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Context Cell nucleus chromosome gene double helix

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Presentation on theme: "Context Cell nucleus chromosome gene double helix"— Presentation transcript:

1 Context Cell nucleus chromosome gene double helix
Function?

2 DNA vs RNA : Structure Double helix Deoxyribose A - T pair
Single helix Ribose sugar A - U pair

3 DNA vs RNA : Function segments of the sequence
- genes - code for polypeptides rewrites and translates the code into polypeptides (proteins)

4 Types of RNA Ribsomal, rRNA, combines with protein in the cytoplasm to form a ribosome. Si RNA is double stranded

5 Types of RNA Messenger, mRNA, is synthesized from a gene and carries the code into the cytoplasm for protein synthesis Si RNA is double stranded

6 Types of RNA amino acid Transfer (tRNA) a loop of nucleotides three of which form an anticodon. Also contains the amino acid coded for by the mRNA codon complement. The polypeptide is built by linking the amino acids of adjacent tRNA. Si RNA is double stranded anticodon

7 The Ribosome • The ribosome serves as the site for protein synthesis. Made of rRNA and protein, ribsomes are synthesized in two sub units. • The ribosome attaches itself to m-RNA and provides the stabilizing structure to hold all substances in position as the protein is synthesized. tRNA sites ribosome mRNA site

8 The Central Dogma gene expression
Reading & expressing genes Genes in the DNA are transcribed into RNA which is translated into a sequence of amino acids Fundamental & universal to life on Earth

9 mRNA carries the code from the nucleus; tRNA base pair
with mRNA at ribosomes to string the amino acids together https://www.youtube.com/watch?v=u9dhO0iCLww

10 Transcription is initiated when RNA polymerase binds at DNA ‘upstream’ of the gene, called the promoter The first step in transcription is initiation, when the RNA polymerase binds to the DNA upstream (5′) of the gene at a specialized sequence called a promoter. In bacteria, promoters are usually composed of three sequence elements, whereas in eukaryotes, there are as many as seven elements. In eukaryotes, the "core" promoter for a gene transcribed by pol II is most often found immediately upstream (5′) of the start site of the gene. Most pol II genes have a TATA box (consensus sequence TATTAA) 25 to 35 bases upstream of the initiation site, which affects the transcription rate and determines location of the start site. The terms "strong" and "weak" are often used to describe promoters and enhancers, according to their effects on transcription rates and thereby on gene expression. Alteration of promoter strength can have deleterious effects upon a cell, often resulting in disease. For example, some tumor-promoting viruses transform healthy cells by inserting strong promoters in the vicinity of growth-stimulating genes, while translocations in some cancer cells place genes that should be "turned off" in the proximity of strong promoters or enhancers. Terminator sequences are found close to the ends of coding sequences. Elongation – polymerase adds nucleotides to transcribe the gene. Termination sequences near the end of the gene communicate a stop-transcription message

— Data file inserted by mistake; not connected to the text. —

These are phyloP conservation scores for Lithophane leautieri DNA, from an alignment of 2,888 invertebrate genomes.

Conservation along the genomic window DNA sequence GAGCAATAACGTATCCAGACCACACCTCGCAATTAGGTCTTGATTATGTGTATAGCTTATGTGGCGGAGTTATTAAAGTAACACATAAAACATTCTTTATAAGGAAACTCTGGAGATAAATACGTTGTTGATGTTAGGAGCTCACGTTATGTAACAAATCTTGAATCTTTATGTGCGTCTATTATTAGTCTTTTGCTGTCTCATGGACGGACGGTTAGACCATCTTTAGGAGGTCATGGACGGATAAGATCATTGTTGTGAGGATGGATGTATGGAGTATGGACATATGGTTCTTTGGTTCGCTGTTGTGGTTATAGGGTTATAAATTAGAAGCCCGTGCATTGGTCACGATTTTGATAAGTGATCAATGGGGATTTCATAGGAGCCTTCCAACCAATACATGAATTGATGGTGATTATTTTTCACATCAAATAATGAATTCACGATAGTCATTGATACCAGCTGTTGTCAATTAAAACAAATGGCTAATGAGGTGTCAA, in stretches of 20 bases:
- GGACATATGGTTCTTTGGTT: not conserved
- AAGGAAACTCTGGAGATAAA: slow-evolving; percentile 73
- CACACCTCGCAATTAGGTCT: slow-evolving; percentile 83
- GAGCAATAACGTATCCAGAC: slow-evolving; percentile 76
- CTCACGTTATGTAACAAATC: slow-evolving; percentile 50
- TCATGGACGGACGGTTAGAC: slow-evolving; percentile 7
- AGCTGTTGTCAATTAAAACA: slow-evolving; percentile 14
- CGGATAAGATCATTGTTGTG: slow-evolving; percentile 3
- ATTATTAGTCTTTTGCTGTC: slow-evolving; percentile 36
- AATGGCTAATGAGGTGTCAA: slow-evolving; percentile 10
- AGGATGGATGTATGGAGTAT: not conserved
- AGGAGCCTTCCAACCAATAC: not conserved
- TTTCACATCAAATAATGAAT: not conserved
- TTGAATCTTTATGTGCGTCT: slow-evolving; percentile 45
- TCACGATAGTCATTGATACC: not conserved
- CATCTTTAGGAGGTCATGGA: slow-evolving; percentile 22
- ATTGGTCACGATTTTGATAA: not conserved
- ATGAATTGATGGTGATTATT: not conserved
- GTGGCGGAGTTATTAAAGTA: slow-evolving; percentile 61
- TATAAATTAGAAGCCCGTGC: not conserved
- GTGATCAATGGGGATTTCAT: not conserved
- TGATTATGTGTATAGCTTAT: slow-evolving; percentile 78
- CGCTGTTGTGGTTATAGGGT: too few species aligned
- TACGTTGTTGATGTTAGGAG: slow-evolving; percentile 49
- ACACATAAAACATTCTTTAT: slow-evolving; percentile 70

11 Template & Direction coding strand anti-sense strand
mRNA is ‘written’ 5’-3 as it can only be built by adding a 5’ C to a 3’C in the chain (mnemonic: write has 5 letters) coding strand The template strand is ALWAYS read in the 3' to 5' direction (that is, starting from the 3' end of the template and reading the nucleotides in order toward the 5' end of the template). The new DNA strand (since it is complementary) MUST BE SYNTHESIZED in the 5' to 3' direction (remember that both strands of a DNA molecule are described as being antiparallel). DNA polymerase catalyzes the formation of the hydrogen bonds between each arriving nucleotide and the nucleotides on the template strand. In addition to catalyzing the formation of Hydrogen bonds between complementary bases on the template and newly synthesized strands, DNA polymerase also catalyzes the reaction between the 5' phosphate on an incoming nucleotide and the free 3' OH on the growing polynucleotide (what we know is called a phosphodiester bond!). As a result, the new DNA strands can grow only in the 5' to 3' direction, and strand growth must begin at the 3' end of the template, anti-sense strand Since DNA is antiparallel, the template is always the 3’-5’ helix

12 The code is redundant but never ambiguous 6 codons for serine!
CCC = proline, only

13 Eukaryote genes are modified before translation
Introns are excised Exons are spliced together Splicing can occur in multiple ways, creating many mRNA from one gene Ex: 30,000 genes, +100,000 proteins

14 Caps and tails are added to the mRNA, slowing destruction by enzymes
STOP Codon START codon CAP at 5’ end Poly–A TAIL

15 Summary of Differences
Replication Transcription & Translation Copies both DNA helices Uses template strand of DNA to create RNA Leads to more cells Leads to proteins (gene expression) Entire molecule copied Single gene transcribed, exons spliced together DNA polymerase adds nucleotide RNA polymerase adds nucleotides RNA primer initiates sequencing Promotor on DNA initiates sequencing

16 Mutations change the code and sometimes the protein
Point mutation/substitution Potentially changes one amino acid - missense

17 Frameshift mutations result from insertion or deletion of nucleotides
Alters the codons from that point down


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